Rand Paul Woos Russia—What’s the Problem?

Sen. Rand Paul (R-Ky.), predictably, is getting all kinds of flak for his recent trip to Russia in which he promoted dialogue between the two countries and invited the Russian equivalent of a foreign relations committee to the Capitol for an official visit.

From the New York Times to Vanity Fair to pundit S.E. Cupp (the latter two renowned for their foreign policy expertise . . . Oh, wait.), Paul’s been labeled Trump’s Russia wingman, Trump’s perfect Russia stooge, Trump’s most reliable errand boy, and excoriated for abandoning his principles.

It’s a head-scratcher of a claim from people who are supposed to be in the news business. (Disclosure: I once worked for Senator Paul and handled his foreign relations portfolio.) To paint Paul’s actions on Russia as a symptom of Trump sycophancy requires intentional ignorance of the senator’s long-held view that diplomatic engagement should be a priority in international relations. He has, for years, prioritized this approach over the shoot-first-aim-later groupthink that has characterized the foreign relations of both parties over the last several decades.

For all the media’s attempts to make Paul’s approach out to be simplistic and naïve, he seems to have a better grasp of reality than many in the foreign policy establishment.

“The world is too dangerous to threaten war over hacked emails, and it is too dangerous to choose isolation when confronted with challenges to our relations and world peace,” he said recently. (Another reason the foreign policy establishment should be paying attention to Paul? Millennials, the country’s largest adult generation, largely agree with his views.)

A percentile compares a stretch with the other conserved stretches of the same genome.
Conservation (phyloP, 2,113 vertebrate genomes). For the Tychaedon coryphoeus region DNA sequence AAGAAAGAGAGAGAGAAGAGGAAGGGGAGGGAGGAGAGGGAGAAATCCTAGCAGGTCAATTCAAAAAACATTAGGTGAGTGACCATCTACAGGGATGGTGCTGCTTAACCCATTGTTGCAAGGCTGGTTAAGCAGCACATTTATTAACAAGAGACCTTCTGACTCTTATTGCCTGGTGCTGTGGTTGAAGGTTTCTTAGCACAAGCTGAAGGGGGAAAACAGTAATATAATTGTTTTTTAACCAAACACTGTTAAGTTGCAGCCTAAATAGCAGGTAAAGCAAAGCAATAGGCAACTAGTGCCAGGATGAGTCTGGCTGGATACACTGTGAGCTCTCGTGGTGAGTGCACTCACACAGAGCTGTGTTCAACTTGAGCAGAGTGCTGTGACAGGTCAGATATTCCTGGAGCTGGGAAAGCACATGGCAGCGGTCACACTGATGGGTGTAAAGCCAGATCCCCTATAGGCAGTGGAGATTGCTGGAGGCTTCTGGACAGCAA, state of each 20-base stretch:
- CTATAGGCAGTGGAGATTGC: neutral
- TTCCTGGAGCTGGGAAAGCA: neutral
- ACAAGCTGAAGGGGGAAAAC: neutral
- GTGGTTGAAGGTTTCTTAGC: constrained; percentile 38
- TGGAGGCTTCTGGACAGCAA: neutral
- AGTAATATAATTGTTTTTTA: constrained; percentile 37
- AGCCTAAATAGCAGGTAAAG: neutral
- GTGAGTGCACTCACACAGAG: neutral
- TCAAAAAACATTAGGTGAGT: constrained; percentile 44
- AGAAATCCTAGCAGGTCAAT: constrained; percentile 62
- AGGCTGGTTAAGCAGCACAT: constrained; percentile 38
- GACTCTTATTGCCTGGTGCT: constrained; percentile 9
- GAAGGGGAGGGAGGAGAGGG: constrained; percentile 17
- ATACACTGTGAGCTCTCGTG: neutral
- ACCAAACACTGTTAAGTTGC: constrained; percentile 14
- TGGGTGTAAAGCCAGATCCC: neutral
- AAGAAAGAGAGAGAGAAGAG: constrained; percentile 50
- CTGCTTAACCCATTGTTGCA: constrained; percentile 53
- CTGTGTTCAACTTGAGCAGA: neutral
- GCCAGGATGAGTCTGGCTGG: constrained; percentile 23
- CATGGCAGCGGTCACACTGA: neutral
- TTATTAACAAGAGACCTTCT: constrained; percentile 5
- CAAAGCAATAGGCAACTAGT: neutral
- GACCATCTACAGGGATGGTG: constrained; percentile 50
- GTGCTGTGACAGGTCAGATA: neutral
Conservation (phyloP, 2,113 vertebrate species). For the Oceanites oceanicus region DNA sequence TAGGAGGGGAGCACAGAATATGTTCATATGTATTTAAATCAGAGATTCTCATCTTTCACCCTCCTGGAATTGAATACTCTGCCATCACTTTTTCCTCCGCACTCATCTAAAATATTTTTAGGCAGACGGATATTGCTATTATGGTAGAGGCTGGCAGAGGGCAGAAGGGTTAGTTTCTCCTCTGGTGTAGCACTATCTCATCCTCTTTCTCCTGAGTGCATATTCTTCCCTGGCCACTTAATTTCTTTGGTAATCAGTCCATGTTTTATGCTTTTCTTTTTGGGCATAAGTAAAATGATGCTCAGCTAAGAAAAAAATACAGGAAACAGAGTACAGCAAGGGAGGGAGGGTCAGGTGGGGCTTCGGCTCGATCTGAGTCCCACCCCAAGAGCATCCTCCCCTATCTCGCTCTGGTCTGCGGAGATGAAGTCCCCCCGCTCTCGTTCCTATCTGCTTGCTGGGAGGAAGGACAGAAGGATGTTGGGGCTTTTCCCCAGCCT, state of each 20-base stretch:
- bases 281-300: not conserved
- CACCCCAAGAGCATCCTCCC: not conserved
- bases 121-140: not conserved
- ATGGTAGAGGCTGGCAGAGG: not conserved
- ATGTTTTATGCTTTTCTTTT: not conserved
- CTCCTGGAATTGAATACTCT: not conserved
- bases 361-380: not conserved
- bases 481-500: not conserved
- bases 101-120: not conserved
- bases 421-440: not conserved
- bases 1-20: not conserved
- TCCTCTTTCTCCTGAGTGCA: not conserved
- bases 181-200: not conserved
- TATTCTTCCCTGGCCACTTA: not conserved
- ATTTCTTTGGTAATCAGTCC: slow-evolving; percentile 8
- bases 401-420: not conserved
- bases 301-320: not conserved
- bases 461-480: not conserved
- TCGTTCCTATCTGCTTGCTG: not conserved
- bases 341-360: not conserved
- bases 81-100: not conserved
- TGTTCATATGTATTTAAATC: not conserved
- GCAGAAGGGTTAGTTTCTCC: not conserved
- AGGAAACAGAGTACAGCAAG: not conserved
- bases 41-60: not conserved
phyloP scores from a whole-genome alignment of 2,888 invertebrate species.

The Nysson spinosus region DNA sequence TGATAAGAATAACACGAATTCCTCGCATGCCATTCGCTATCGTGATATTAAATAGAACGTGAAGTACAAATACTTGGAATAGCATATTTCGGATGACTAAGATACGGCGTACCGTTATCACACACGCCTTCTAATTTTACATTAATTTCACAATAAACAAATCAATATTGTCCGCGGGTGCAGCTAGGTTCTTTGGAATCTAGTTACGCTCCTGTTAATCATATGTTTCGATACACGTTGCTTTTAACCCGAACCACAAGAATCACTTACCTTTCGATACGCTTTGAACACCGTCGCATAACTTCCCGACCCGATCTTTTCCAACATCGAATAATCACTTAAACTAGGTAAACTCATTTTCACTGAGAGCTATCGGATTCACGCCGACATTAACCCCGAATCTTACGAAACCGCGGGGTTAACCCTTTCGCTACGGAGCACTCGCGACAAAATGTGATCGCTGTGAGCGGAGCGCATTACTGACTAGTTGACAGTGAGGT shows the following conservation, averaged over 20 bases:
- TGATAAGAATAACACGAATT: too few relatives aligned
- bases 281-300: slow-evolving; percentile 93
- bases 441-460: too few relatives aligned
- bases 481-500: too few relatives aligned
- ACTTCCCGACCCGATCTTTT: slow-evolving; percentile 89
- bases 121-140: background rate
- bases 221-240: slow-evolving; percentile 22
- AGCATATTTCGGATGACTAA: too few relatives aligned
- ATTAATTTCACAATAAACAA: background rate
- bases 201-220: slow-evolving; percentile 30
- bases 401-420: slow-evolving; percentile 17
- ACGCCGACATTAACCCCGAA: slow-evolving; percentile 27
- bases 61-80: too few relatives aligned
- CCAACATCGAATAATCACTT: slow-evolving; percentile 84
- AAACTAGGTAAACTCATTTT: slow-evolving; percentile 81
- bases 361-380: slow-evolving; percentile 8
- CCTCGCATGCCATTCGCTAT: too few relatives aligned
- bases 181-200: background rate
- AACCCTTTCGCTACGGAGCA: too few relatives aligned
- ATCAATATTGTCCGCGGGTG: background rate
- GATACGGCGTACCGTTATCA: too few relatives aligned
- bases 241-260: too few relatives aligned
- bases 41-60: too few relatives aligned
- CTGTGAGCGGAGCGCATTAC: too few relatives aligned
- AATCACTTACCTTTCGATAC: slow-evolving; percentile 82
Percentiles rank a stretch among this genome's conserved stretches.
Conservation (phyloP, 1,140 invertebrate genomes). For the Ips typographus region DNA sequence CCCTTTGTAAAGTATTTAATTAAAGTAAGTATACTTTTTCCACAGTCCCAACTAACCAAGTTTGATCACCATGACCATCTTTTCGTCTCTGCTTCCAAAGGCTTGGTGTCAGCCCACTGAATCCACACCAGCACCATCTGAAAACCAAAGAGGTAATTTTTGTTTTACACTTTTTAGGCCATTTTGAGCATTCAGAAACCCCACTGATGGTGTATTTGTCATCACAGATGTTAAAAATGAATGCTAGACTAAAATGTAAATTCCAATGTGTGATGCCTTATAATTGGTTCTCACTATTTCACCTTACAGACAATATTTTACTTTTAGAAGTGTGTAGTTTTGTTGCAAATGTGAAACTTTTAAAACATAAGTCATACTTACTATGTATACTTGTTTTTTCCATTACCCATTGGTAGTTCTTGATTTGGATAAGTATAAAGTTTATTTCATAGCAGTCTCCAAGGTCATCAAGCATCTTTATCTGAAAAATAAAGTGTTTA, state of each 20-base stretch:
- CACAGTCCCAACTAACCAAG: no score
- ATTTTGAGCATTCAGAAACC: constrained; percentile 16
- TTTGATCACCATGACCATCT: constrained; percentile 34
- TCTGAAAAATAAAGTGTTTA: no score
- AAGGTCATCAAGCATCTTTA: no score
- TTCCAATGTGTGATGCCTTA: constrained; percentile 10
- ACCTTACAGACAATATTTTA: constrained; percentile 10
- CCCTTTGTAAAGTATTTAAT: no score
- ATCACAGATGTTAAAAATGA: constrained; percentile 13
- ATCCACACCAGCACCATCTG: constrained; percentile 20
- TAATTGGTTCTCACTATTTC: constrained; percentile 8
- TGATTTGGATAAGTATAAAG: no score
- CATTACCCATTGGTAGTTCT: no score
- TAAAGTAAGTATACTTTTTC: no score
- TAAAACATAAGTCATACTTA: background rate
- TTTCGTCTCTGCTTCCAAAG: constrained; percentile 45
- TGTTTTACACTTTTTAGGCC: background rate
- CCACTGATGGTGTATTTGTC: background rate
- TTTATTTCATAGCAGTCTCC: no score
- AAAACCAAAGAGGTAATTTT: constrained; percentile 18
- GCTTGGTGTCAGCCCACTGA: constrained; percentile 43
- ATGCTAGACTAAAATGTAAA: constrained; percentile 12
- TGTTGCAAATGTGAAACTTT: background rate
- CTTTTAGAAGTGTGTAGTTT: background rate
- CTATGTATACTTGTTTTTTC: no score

Don’t Let Cheap Rhetoric Overshadow Paul’s Argument
For years, Paul has been outlining a dialogue-first type of foreign policy. He’s praised Reagan’s willingness to sit down with the Russians at the peak of the Cold War, cautioned against an overly aggressive response to Russia’s misadventuring in Ukraine, and is constantly (at times, crankily) pushing for international engagement that reflects “a common-sense conservative realism.”

Throwing out inflammatory terms like “Russian patsy” or a “Trump sycophant” obscures the depth and nuance of Paul’s argument. This inability (or, let’s face it, unwillingness) of the conventional foreign-policy thinkers to stop conflating dialogue with capitulation has troubling ramifications for a country exhausted by endless conflict. Because it is exactly this type of nuance that can mean the difference between strategic engagement and, well, flat-out war.

As Paul noted in a recent floor speech, “Nobody is . . . excusing Russia’s meddling in our elections. But neither should anyone say, ‘We’re done with diplomacy, we’re going to add more sanctions and more sanctions.’ You know what, I would rather that we still have open channels of discussion with the Russians.”

He went on, “Does anyone remember that Ronald Reagan sat down with Gorbachev and we lessened the nuclear tensions? Kennedy, at the height of the Cold War, had a direct line to Khrushchev, and it may have prevented the end of the world.”

Somewhere along the line, simple dialogue with an adversary became akin to bending the knee, or a statement on American might, or a  value judgment on someone’s personal patriotism. This is a false and, frankly, dangerous way of looking at a world in which actors move far more as shades of gray than they do as black and white.

But set aside for a moment the merits of Paul’s approach to international relations, and the media’s refusal to grasp those merits. There is another reason Paul’s trip is undeserving of the scorn that is being so unceremoniously dumped upon it.

Paul, as a U.S. senator and a member of the Senate Foreign Relations Committee, also has a right to be in Russia. In going there, he is fulfilling a long established but rarely used role of the senator-as-statesman. In that sense, as Bonnie Kristian wrote recently, Paul’s efforts are a “welcome reassertion of congressional authority in foreign affairs.” The last several decades have seen Congress willingly hand over more and more authority in world affairs to the executive, concentrating international decision making into the hands of the very few.